I was taking my dog for a walk this morning and noticed some scrawling on a post on a nearby rural road.

Before I tell you what it said, let me explain that this post in the road sits in an affluent neighborhood, actually straddling the two wealthiest counties in the U.S. It is surrounded by many fences, and boasts an active community watch program, sophisticated alarm systems, video surveillance and armed citizens.

Thus, it was not the quiet woodsy locale I expected to be confronted with a reminder of the big furious debate throughout the America today – and not just America but the Americas.

What were the three little words on the small insignificant post in the road – probably meant for some future road sign?

“NO MORE WALLS!”

Though there was nothing about the indistinct, unobtrusive, black words on the insignificant post designed to catch attention, they caught mine. I stood there trying to imagine the person who strolled through this peaceful, tranquil, lovely area inspired to write an angry message to no one.

I interpreted it as a sign of the times – albeit, a slightly weird one.

Too many Americans have become what I call Wall-o-phobes – not grasping the simple concept that walls have no intrinsic morality, despite what Nancy Pelosi claims. Walls themselves are not good or bad. No walls will be judged by God someday for their sins. But the people who make them – or don’t make them – will indeed be judged.

Walls do serve purposes – some good, some bad.

The Berlin Wall had a bad purpose. It was built to keep people imprisoned in a totalitarian society. It wasn’t to keep people out. It was to keep them in.

That’s why it was so inspiring to free people everywhere when the late President Ronald Reagan called on Mikhail Gorbachev, the leader of the Soviet Union, to “Tear down this wall.” And people did.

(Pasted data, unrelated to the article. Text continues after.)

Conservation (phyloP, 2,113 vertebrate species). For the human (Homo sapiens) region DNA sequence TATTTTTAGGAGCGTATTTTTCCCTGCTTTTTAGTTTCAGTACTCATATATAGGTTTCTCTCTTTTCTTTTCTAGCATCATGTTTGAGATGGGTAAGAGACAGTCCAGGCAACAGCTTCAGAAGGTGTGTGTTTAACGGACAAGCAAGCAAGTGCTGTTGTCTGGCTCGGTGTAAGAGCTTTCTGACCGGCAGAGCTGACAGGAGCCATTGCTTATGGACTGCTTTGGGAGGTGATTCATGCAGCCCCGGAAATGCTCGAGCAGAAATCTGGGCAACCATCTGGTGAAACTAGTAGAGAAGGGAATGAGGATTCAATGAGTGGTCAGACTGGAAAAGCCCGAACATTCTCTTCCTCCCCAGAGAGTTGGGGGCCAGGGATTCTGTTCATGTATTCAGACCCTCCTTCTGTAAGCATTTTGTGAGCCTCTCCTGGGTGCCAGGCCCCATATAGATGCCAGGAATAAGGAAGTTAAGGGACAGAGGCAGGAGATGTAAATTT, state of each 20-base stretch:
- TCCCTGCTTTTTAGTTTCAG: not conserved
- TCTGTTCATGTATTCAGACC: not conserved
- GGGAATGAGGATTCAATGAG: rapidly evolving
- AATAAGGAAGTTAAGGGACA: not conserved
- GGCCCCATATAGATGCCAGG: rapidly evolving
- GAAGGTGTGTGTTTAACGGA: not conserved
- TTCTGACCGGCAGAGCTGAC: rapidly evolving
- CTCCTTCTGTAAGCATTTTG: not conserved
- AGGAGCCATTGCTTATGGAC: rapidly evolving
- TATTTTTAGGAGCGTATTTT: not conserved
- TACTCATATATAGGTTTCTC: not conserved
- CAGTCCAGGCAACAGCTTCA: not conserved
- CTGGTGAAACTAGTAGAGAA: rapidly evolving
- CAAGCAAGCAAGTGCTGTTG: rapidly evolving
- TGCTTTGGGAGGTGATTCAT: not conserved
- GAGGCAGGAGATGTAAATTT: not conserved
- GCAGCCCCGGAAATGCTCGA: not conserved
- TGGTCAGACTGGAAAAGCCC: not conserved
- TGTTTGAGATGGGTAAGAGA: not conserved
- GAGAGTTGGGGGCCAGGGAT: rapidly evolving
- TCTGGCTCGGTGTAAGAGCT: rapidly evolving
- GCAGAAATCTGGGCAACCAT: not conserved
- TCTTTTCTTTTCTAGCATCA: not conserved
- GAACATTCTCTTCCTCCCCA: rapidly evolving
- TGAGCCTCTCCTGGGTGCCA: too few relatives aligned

So, you might ask, “Why are peace-loving, freedom-loving Americans today calling on their neighbors and fellow citizens to join with them in building a wall on our southern border?”

Let me spell this out simply: Because this would have a good purpose, preventing massive numbers of deaths to our fellow citizens from drugs, crime, violence and possibly even terrorism. It’s not a question of if it will result in better national security and safety, but how much. And the cost of this wall is very inexpensive, relatively speaking, despite again what Nancy Pelosi says.

Lately I’ve been thinking a lot about walls and fences, borders and neighbors, division and unity, peace and war.

One of Robert Frost’s most memorable and enduring works of poetry was called “Mending Wall,” famous for the line: “Good fences make good neighbors.”

That it was titled “Mending Wall” is apt for our debate in America today about walls and fences, borders and neighbors, division and unity, peace and war.

A deeply divided America is very much in need of mending. We not only need a “Mending Wall” between the U.S and Mexico, we need a multitude of good fences here in the U.S. to keep neighbors from destroying one another.

Heck, we can’t even agree on the simple statement, “Good fences make good neighbors.”

Do they?

Some argue Frost himself did not agree. While he questioned whether the wall between the neighbors served a good purpose, his action and labor told another story. He was one of the two neighbors in the story who helped build the wall in question – and rebuild it annually as the elements left it in disrepair.

America has never needed a “Mending Wall” more – and I believe the one we’re going to build on the southern border will be one. I also believe good fences make good neighbors. I think it’s self-evident. And if the social climate in America is any indication, we need a lot more fences to help us produce many better neighbors.

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